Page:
On October 31, 1517, Martin Luther published his 95 Theses, igniting the powder keg that would be the Reformation. In the centuries leading up to the date, various factions of the European Church had assumed the cultural identity of "Christian" and started to let the Gospel slip away. Movements sprung up across Europe, and leaders like Luther, Huldrych Zwingli, Philip Melanchthon, John Calvin, and Thomas Cranmer became etched in the history books. What was the movement about? What did it accomplish? Does it still matter today?
Gateway Downtown commemorated the 500th anniversary of the start of the Reformation by tackling those questions in a short sermon series, Five for Five Hundred which looked at the five “solas” of the Reformation: sola scriptura (scripture alone), sola fide (faith alone), sola gratia (grace alone), solus Christus (Christ alone), soli Deo gloria (for the glory of God alone).
Below are some fantastic resources to read to understand the movement and its impact today. You will notice great points of unity as well as important points of divergence. Please note that Gateway Downtown does not officially endorse any of these documents or any point therein. Nevertheless, we hope that by providing a wide range of documents over the last 500+ years, you'll see how the church is always to be reforming to be brought into accord with the word of God: Ecclesia semper reformanda!
Each entry includes a title (hyperlinked to an available resource), the author or principle author, the geographic origins of the document, and (in parenthesis) the year it was written or published.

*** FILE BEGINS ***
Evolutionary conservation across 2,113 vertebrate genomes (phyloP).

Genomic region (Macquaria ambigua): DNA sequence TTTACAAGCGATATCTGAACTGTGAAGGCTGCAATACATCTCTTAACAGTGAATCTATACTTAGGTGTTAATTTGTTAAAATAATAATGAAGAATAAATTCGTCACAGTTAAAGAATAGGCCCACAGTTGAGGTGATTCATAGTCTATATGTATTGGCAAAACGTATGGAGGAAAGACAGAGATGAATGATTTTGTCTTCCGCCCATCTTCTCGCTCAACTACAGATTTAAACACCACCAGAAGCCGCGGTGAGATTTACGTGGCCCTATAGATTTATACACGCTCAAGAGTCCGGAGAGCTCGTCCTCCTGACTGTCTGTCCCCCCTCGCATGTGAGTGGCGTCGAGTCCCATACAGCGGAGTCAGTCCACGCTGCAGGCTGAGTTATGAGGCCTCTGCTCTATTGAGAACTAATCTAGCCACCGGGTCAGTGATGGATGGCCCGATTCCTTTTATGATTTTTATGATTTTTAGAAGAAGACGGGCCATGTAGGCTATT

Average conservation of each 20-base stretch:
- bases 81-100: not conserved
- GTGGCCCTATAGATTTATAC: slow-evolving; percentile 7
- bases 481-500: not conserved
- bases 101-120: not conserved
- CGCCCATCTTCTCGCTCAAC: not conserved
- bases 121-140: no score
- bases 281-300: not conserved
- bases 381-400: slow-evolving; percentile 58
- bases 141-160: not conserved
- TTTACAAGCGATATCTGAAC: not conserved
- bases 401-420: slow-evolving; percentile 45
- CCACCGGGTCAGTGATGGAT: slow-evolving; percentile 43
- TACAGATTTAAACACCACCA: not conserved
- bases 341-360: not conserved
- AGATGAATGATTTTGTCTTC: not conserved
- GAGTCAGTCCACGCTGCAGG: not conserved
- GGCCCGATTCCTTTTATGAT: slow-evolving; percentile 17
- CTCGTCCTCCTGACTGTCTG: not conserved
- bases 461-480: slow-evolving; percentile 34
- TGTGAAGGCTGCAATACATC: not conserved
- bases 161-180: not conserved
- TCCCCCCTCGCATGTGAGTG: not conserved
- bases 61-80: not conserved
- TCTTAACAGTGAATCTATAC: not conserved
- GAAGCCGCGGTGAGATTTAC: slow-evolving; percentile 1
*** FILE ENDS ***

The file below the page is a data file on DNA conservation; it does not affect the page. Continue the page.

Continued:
On the Church, John Wycliffe, England (1378)
On the Church, Jan Hus, Bohemia (1413)
95 Theses, Martin Luther, Germany (1517)
67 Articles, Huldrych Zwingli, Switzerland (1523)
Augsburg Confession, Philipp Melanchthon et al., Germany (1530)
Institutes of the Christian Religion, John Calvin, Switzerland (1536)
The Smalcald Articles, Martin Luther, Germany (1537)
The Necessity of Reforming the Church, John Calvin, Switzerland (1543)
The French Confession of Faith, John Calvin and Antoine de la Roche Chandieu, France (1559)
Scottish Confession of Faith, John Knox et al., Scotland (1560)
Belgic Confessions, Guido de Brès et al., Low Countries (1561)
The Heidelberg Catechism; Zacharius Ursinus and Caspar Olevianus; Germany (1563)
Second Helvetic Confession, Heinrich Bullinger, Switzerland (1564)
The 39 Articles, various, England (1571)
The Formula of Concord; Jakob Andreä, Martin Chemnitz, et al.; Germany (1577)
Arminian Controversy (1610-1619)
The Irish Articles of Religion, James Ussher et al., Ireland (1615)
First London Baptist Confession of Faith, particular Baptists, England (1644)
Westminster Confession of Faith, Westminster divines, England (1647)
Savoy Declaration, congregationalists, England (1658)
Confession of the Society of Friends, Robert Barclay, Scotland (1675)
Second London Baptist Confession of Faith, particular Baptists, England (1689)
A Faithful Narrative of the Surprising Work of God, Jonathan Edwards, America (1736)
The End for Which God Created the World, Jonathan Edwards, America (1750)
New Hampshire Confession of Faith, J. Newton Brown, America (1833)
Creed of the Free Christian Church of Italy, various, Italy (1870)
The Chicago Statement on Biblical Inerrancy, International Council on Biblical Inerrancy, international (1978)
The Cambridge Declaration, Alliance of Confessing Evangelicals, international (1996)
Affirmations and Denials, Together for the Gospel; Ligon Duncan, Mark Dever, Albert Mohler, and C. J. Mahaney; America (2006)